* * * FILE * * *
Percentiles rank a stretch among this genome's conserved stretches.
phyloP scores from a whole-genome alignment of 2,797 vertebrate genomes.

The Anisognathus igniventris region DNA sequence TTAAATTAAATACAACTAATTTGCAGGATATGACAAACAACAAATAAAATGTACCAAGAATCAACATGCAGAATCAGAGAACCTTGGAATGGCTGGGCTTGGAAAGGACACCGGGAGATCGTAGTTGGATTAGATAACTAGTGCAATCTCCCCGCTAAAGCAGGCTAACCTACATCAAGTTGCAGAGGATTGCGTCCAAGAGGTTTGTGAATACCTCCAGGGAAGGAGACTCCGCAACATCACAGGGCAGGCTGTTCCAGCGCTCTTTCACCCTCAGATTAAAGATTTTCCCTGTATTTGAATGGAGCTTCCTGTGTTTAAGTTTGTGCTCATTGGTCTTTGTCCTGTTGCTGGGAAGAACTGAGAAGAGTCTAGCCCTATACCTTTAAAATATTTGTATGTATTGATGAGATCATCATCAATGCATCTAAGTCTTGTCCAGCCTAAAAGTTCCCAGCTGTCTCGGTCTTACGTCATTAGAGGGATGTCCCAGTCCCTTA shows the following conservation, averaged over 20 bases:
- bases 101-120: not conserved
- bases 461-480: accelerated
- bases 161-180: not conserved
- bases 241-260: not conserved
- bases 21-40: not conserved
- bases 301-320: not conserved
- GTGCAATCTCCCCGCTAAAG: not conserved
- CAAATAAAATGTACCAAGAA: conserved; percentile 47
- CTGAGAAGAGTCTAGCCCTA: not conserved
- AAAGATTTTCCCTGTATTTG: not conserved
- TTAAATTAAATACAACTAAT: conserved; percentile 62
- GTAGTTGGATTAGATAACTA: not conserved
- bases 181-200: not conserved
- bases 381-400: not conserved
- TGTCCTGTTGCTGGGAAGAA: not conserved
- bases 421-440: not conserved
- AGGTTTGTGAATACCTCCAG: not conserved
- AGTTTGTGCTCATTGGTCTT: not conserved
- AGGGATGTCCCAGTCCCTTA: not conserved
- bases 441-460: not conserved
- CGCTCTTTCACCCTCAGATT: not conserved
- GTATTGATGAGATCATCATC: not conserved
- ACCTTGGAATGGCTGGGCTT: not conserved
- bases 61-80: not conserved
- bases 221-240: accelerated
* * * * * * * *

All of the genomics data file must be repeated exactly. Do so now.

Percentiles rank a stretch among this genome's conserved stretches.
phyloP scores from a whole-genome alignment of 2,797 vertebrate genomes.

The Anisognathus igniventris region DNA sequence TTAAATTAAATACAACTAATTTGCAGGATATGACAAACAACAAATAAAATGTACCAAGAATCAACATGCAGAATCAGAGAACCTTGGAATGGCTGGGCTTGGAAAGGACACCGGGAGATCGTAGTTGGATTAGATAACTAGTGCAATCTCCCCGCTAAAGCAGGCTAACCTACATCAAGTTGCAGAGGATTGCGTCCAAGAGGTTTGTGAATACCTCCAGGGAAGGAGACTCCGCAACATCACAGGGCAGGCTGTTCCAGCGCTCTTTCACCCTCAGATTAAAGATTTTCCCTGTATTTGAATGGAGCTTCCTGTGTTTAAGTTTGTGCTCATTGGTCTTTGTCCTGTTGCTGGGAAGAACTGAGAAGAGTCTAGCCCTATACCTTTAAAATATTTGTATGTATTGATGAGATCATCATCAATGCATCTAAGTCTTGTCCAGCCTAAAAGTTCCCAGCTGTCTCGGTCTTACGTCATTAGAGGGATGTCCCAGTCCCTTA shows the following conservation, averaged over 20 bases:
- bases 101-120: not conserved
- bases 461-480: accelerated
- bases 161-180: not conserved
- bases 241-260: not conserved
- bases 21-40: not conserved
- bases 301-320: not conserved
- GTGCAATCTCCCCGCTAAAG: not conserved
- CAAATAAAATGTACCAAGAA: conserved; percentile 47
- CTGAGAAGAGTCTAGCCCTA: not conserved
- AAAGATTTTCCCTGTATTTG: not conserved
- TTAAATTAAATACAACTAAT: conserved; percentile 62
- GTAGTTGGATTAGATAACTA: not conserved
- bases 181-200: not conserved
- bases 381-400: not conserved
- TGTCCTGTTGCTGGGAAGAA: not conserved
- bases 421-440: not conserved
- AGGTTTGTGAATACCTCCAG: not conserved
- AGTTTGTGCTCATTGGTCTT: not conserved
- AGGGATGTCCCAGTCCCTTA: not conserved
- bases 441-460: not conserved
- CGCTCTTTCACCCTCAGATT: not conserved
- GTATTGATGAGATCATCATC: not conserved
- ACCTTGGAATGGCTGGGCTT: not conserved
- bases 61-80: not conserved
- bases 221-240: accelerated